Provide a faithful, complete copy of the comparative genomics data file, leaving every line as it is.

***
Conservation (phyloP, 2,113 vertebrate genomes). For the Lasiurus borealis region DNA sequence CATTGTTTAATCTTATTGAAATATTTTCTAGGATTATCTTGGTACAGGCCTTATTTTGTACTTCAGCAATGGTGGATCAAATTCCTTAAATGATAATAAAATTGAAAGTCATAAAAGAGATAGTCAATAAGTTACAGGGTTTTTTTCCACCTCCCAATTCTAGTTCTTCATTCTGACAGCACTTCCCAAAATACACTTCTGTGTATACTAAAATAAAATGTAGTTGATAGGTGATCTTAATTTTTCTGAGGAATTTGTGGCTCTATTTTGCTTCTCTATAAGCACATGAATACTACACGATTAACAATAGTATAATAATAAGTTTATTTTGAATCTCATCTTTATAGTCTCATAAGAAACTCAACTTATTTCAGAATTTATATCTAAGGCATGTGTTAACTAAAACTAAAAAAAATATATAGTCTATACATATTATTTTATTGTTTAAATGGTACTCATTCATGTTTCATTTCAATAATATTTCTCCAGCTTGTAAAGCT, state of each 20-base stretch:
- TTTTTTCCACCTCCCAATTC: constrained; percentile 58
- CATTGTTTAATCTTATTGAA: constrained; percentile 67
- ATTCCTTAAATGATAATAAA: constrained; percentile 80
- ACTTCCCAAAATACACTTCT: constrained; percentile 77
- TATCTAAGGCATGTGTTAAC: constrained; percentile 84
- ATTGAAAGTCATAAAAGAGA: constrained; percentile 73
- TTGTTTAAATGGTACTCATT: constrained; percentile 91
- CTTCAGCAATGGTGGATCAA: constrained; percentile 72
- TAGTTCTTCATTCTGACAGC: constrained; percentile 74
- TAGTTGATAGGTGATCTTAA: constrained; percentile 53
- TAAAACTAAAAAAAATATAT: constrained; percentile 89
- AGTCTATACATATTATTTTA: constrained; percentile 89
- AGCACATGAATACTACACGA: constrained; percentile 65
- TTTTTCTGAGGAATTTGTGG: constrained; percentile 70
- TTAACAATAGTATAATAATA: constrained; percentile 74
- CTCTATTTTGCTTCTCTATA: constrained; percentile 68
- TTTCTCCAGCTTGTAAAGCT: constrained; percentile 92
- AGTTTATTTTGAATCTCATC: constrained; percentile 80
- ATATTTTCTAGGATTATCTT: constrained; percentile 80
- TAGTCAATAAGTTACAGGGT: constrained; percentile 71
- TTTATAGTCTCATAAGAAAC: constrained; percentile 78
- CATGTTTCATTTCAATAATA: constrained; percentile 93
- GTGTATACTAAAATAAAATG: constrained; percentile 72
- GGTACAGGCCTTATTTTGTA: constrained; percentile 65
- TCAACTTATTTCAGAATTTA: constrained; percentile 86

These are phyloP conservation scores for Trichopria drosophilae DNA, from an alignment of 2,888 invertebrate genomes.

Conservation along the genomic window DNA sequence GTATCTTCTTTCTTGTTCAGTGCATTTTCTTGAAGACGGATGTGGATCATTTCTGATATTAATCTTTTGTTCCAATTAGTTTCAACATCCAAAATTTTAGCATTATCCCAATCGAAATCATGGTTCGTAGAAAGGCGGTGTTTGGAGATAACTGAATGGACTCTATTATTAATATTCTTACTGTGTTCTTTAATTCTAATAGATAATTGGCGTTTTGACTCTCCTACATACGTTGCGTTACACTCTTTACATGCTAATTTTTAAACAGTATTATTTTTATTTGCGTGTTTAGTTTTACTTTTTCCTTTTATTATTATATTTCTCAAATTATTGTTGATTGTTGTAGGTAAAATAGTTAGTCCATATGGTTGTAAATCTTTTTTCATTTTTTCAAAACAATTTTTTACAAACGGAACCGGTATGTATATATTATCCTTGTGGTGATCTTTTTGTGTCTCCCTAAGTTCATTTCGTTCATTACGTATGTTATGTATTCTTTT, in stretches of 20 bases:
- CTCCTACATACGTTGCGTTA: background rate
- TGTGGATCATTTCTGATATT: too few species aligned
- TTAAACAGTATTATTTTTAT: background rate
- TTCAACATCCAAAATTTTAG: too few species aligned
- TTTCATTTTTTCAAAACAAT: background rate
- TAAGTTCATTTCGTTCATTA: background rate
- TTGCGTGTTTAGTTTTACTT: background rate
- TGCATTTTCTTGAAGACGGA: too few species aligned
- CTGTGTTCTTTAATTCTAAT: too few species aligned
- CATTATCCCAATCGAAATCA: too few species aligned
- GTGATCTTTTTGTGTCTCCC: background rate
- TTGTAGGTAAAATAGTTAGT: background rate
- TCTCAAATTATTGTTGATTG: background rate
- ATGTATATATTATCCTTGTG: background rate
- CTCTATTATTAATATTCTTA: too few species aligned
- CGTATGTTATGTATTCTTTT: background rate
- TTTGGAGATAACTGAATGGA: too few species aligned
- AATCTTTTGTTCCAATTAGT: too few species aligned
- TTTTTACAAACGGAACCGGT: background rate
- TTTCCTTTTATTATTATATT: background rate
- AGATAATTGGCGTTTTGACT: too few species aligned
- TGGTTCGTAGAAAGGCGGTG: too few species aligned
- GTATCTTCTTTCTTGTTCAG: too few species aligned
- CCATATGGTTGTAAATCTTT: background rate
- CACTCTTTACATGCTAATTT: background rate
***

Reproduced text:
Conservation (phyloP, 2,113 vertebrate genomes). For the Lasiurus borealis region DNA sequence CATTGTTTAATCTTATTGAAATATTTTCTAGGATTATCTTGGTACAGGCCTTATTTTGTACTTCAGCAATGGTGGATCAAATTCCTTAAATGATAATAAAATTGAAAGTCATAAAAGAGATAGTCAATAAGTTACAGGGTTTTTTTCCACCTCCCAATTCTAGTTCTTCATTCTGACAGCACTTCCCAAAATACACTTCTGTGTATACTAAAATAAAATGTAGTTGATAGGTGATCTTAATTTTTCTGAGGAATTTGTGGCTCTATTTTGCTTCTCTATAAGCACATGAATACTACACGATTAACAATAGTATAATAATAAGTTTATTTTGAATCTCATCTTTATAGTCTCATAAGAAACTCAACTTATTTCAGAATTTATATCTAAGGCATGTGTTAACTAAAACTAAAAAAAATATATAGTCTATACATATTATTTTATTGTTTAAATGGTACTCATTCATGTTTCATTTCAATAATATTTCTCCAGCTTGTAAAGCT, state of each 20-base stretch:
- TTTTTTCCACCTCCCAATTC: constrained; percentile 58
- CATTGTTTAATCTTATTGAA: constrained; percentile 67
- ATTCCTTAAATGATAATAAA: constrained; percentile 80
- ACTTCCCAAAATACACTTCT: constrained; percentile 77
- TATCTAAGGCATGTGTTAAC: constrained; percentile 84
- ATTGAAAGTCATAAAAGAGA: constrained; percentile 73
- TTGTTTAAATGGTACTCATT: constrained; percentile 91
- CTTCAGCAATGGTGGATCAA: constrained; percentile 72
- TAGTTCTTCATTCTGACAGC: constrained; percentile 74
- TAGTTGATAGGTGATCTTAA: constrained; percentile 53
- TAAAACTAAAAAAAATATAT: constrained; percentile 89
- AGTCTATACATATTATTTTA: constrained; percentile 89
- AGCACATGAATACTACACGA: constrained; percentile 65
- TTTTTCTGAGGAATTTGTGG: constrained; percentile 70
- TTAACAATAGTATAATAATA: constrained; percentile 74
- CTCTATTTTGCTTCTCTATA: constrained; percentile 68
- TTTCTCCAGCTTGTAAAGCT: constrained; percentile 92
- AGTTTATTTTGAATCTCATC: constrained; percentile 80
- ATATTTTCTAGGATTATCTT: constrained; percentile 80
- TAGTCAATAAGTTACAGGGT: constrained; percentile 71
- TTTATAGTCTCATAAGAAAC: constrained; percentile 78
- CATGTTTCATTTCAATAATA: constrained; percentile 93
- GTGTATACTAAAATAAAATG: constrained; percentile 72
- GGTACAGGCCTTATTTTGTA: constrained; percentile 65
- TCAACTTATTTCAGAATTTA: constrained; percentile 86

These are phyloP conservation scores for Trichopria drosophilae DNA, from an alignment of 2,888 invertebrate genomes.

Conservation along the genomic window DNA sequence GTATCTTCTTTCTTGTTCAGTGCATTTTCTTGAAGACGGATGTGGATCATTTCTGATATTAATCTTTTGTTCCAATTAGTTTCAACATCCAAAATTTTAGCATTATCCCAATCGAAATCATGGTTCGTAGAAAGGCGGTGTTTGGAGATAACTGAATGGACTCTATTATTAATATTCTTACTGTGTTCTTTAATTCTAATAGATAATTGGCGTTTTGACTCTCCTACATACGTTGCGTTACACTCTTTACATGCTAATTTTTAAACAGTATTATTTTTATTTGCGTGTTTAGTTTTACTTTTTCCTTTTATTATTATATTTCTCAAATTATTGTTGATTGTTGTAGGTAAAATAGTTAGTCCATATGGTTGTAAATCTTTTTTCATTTTTTCAAAACAATTTTTTACAAACGGAACCGGTATGTATATATTATCCTTGTGGTGATCTTTTTGTGTCTCCCTAAGTTCATTTCGTTCATTACGTATGTTATGTATTCTTTT, in stretches of 20 bases:
- CTCCTACATACGTTGCGTTA: background rate
- TGTGGATCATTTCTGATATT: too few species aligned
- TTAAACAGTATTATTTTTAT: background rate
- TTCAACATCCAAAATTTTAG: too few species aligned
- TTTCATTTTTTCAAAACAAT: background rate
- TAAGTTCATTTCGTTCATTA: background rate
- TTGCGTGTTTAGTTTTACTT: background rate
- TGCATTTTCTTGAAGACGGA: too few species aligned
- CTGTGTTCTTTAATTCTAAT: too few species aligned
- CATTATCCCAATCGAAATCA: too few species aligned
- GTGATCTTTTTGTGTCTCCC: background rate
- TTGTAGGTAAAATAGTTAGT: background rate
- TCTCAAATTATTGTTGATTG: background rate
- ATGTATATATTATCCTTGTG: background rate
- CTCTATTATTAATATTCTTA: too few species aligned
- CGTATGTTATGTATTCTTTT: background rate
- TTTGGAGATAACTGAATGGA: too few species aligned
- AATCTTTTGTTCCAATTAGT: too few species aligned
- TTTTTACAAACGGAACCGGT: background rate
- TTTCCTTTTATTATTATATT: background rate
- AGATAATTGGCGTTTTGACT: too few species aligned
- TGGTTCGTAGAAAGGCGGTG: too few species aligned
- GTATCTTCTTTCTTGTTCAG: too few species aligned
- CCATATGGTTGTAAATCTTT: background rate
- CACTCTTTACATGCTAATTT: background rate